Changes Loom For OHS Class Schedule

OSWEGO, NY – The Oswego school board continued down a path Tuesday night that might end with changes to the Oswego High School bell schedule.

Patricia Oughterson, OHS principal, and Brian Hartwell, assistant principal, offered some pros and cons regarding possible changes in the schedule for high school students.

“We looked at the pros and cons of changing it from a nine-period day to an eight-period day,” she told the board.

The example she proposed meant a 10-minute increase in instructional time per period.

There are currently four lunch periods. The plan would cut that down to three.

“The biggest pro for us is the increase in instructional time. We would go from 42 minutes a period or 210 minutes of instruction a week to 51 minutes a period,” Hartwell said.

That equals out to 1,800 minutes of additional instruction time for a year, he pointed out.

“Any change has trade off. The cons are noteworthy in looking at because there is significant trade off in scheduling conflicts and scheduling difficulty,” he said. “There are also impacts on student course selection.”

As the discussion continues, the district will seek input from various stakeholders, including staff, students and parents.

One of the classes would be interrupted by the second lunch period.

“Some people might see that as a con. Some might see it as a pro,” Hartwell said.

There are 53 study halls, which the board agrees is too many, Hartwell continued. The proposal would decrease the number of study halls offered, he said.

One of the goals of the plan is putting more students in classes rather than study halls, he noted.

A decrease in the number of students at OHS also played a big part in the plan to decrease the number of lunches, he said.

“We’re set to be at 1,375 next year. We’re at 1,409 as of today. It looks feasible to go from four periods to three periods,” Hartwell said.

In one of her former districts, Oughterson had a class split by lunch.

“It’s a little difficult for teachers to get used to it, and even the kids. But it is a successful way to do it,” she told the board. “The positive side of it is the teacher does the instructional piece of the lesson then you go to lunch for 25 minutes. They come back and have the second half of the class period and to the application piece of the lesson.”

The pivotal part is the kids actually have more time with the teachers in the classroom, she added.

“It can be done. It just has to be a system that is put into place and we have to find some efficient, effective ways to make it happen,” she said. “I’m very confident that whatever we decide to do, we will do it in the best interests of the students. This is a student-centered schedule.”

“Do you think the cons are overwhelming? Can they be overcome?” asked board president Sam Tripp.

“I think so. I think anything is possible,” Oughterson replied. “Are we going to make everybody happy? Absolutely not.”

“No one likes change,” Tripp interjected.

“No one likes change,” the principal agreed. “People are going to be very protective of their territory. The thing is, we’re not here to protect territory, we’re here to do what’s best for the kids.”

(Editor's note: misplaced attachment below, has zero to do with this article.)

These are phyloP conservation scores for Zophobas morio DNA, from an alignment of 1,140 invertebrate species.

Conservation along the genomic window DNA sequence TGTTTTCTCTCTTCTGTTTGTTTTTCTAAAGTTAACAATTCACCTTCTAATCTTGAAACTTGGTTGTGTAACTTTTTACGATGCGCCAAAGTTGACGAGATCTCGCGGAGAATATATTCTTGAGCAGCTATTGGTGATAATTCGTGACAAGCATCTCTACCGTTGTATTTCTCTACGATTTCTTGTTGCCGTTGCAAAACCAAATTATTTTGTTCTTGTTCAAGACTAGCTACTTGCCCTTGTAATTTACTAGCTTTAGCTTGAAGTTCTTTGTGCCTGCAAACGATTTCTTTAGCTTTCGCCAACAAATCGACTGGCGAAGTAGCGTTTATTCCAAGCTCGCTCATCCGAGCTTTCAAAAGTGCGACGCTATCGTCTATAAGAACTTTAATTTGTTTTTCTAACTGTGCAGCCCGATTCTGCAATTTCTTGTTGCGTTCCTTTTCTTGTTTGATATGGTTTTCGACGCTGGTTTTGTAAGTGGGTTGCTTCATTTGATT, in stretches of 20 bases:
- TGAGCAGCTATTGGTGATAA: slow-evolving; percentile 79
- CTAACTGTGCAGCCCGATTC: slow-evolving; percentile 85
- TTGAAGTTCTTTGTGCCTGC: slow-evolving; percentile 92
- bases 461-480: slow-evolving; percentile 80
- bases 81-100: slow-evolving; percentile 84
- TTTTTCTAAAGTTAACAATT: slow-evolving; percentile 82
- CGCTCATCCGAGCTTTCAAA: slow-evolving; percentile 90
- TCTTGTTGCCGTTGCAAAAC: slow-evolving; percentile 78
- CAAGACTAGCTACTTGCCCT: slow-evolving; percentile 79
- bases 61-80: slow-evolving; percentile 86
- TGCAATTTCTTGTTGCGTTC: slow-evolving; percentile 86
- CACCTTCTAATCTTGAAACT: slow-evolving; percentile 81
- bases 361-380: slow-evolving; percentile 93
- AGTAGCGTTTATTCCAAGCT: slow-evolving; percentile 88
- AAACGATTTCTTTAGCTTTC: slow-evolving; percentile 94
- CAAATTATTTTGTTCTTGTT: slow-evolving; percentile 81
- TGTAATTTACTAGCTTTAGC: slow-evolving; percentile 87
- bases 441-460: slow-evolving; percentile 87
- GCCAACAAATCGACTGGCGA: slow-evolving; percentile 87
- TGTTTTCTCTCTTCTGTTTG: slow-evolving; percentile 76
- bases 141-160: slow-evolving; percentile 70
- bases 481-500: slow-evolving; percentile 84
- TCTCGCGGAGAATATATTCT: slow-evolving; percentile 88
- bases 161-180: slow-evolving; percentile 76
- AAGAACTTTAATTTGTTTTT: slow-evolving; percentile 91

That likely means minor changes to programs, she said.

By the next board meeting they’d like to come back with some opinions from all the participants and share them with the board, Superintendent Bill Crist said.

Plans to change, if any change is decide on, would start in early March to make sure the new schedule could be implemented in September, Crist said.

Board member Fran Hoefer said he was “dumbfounded” by the proposal.

“I have been waiting and wishing for this kind of constructive and logical, wonderful use of our system,” he said. “It makes me almost want to weep.”

“In the end, my hope is that we come together as an educated body and come up with what’s best for the kids,” Oughterson said.


  1. Hopefully this will allow for a large number of teachers to be laid off. OHS is substantially overstaffed. I feel that since teachers will now be working for 5/8 of the day (62.5% of the day) as opposed to the current 5/9 of the day (55.5%), their increased work load should allow 7% of the teachers to be laid off. And actually since one of their free periods is shorter, being that the lunch will be a partial period rather than a full period, they will actually be working for more than 62.5% of the day.

    I think this is a good scenario but the school board needs to take it 1 step further and use it as a way to save on costs and reduce its staff.

  2. I’d like to say a few words in response to the previous comment, offered by Jerry. I wholly object to the characterization that teachers “…will now be working 5/8 of the day,” as opposed to the liberal, presumably cushy “5/9 of the day” instructors at O.H.S. currently work. Anyone who spends ANY kind of time in a high school teachers’ shoes should take umbrage at the idea that we loll around like do-nothings for nearly half of our respective work days. If this were the case, you’d have infinitely more people clamoring for my job. To the best of my intimate knowledge, that is not happening. Given the often unfair scrutiny this profession recieves and the scads of take-home work my vocation produces (how many of YOUR respective professions make such a demand for a comparable wage?), teaching is far-from-easy or some kind of slacker’s domain…